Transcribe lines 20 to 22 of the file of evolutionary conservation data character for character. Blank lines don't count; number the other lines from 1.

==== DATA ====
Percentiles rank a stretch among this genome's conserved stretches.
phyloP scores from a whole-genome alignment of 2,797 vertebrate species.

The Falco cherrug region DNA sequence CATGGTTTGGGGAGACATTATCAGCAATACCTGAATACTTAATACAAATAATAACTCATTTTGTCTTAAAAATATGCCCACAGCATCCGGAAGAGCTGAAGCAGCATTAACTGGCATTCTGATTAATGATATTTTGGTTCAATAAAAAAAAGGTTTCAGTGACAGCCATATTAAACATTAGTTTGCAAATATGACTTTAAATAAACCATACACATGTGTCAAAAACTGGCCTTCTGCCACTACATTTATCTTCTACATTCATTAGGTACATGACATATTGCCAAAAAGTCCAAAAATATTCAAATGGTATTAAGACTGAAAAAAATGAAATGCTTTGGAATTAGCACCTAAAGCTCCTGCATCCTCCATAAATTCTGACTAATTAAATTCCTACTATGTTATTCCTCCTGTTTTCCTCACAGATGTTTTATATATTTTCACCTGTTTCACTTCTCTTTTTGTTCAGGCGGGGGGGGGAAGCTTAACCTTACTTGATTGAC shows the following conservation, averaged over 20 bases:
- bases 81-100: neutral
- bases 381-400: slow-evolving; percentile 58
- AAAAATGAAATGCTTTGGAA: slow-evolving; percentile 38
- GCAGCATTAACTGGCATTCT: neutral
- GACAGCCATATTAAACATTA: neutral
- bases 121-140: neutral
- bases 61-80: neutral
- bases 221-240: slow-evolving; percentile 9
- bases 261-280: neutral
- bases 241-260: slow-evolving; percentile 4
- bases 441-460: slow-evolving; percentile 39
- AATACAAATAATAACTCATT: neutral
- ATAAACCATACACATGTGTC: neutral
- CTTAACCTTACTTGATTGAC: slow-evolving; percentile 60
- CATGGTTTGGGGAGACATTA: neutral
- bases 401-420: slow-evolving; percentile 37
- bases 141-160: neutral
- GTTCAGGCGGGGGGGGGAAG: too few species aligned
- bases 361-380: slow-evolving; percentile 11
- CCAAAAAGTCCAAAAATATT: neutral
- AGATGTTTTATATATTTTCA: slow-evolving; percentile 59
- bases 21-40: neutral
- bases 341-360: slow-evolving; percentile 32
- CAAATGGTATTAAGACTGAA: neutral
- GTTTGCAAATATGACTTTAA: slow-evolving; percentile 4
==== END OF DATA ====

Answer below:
- bases 141-160: neutral
- GTTCAGGCGGGGGGGGGAAG: too few species aligned
- bases 361-380: slow-evolving; percentile 11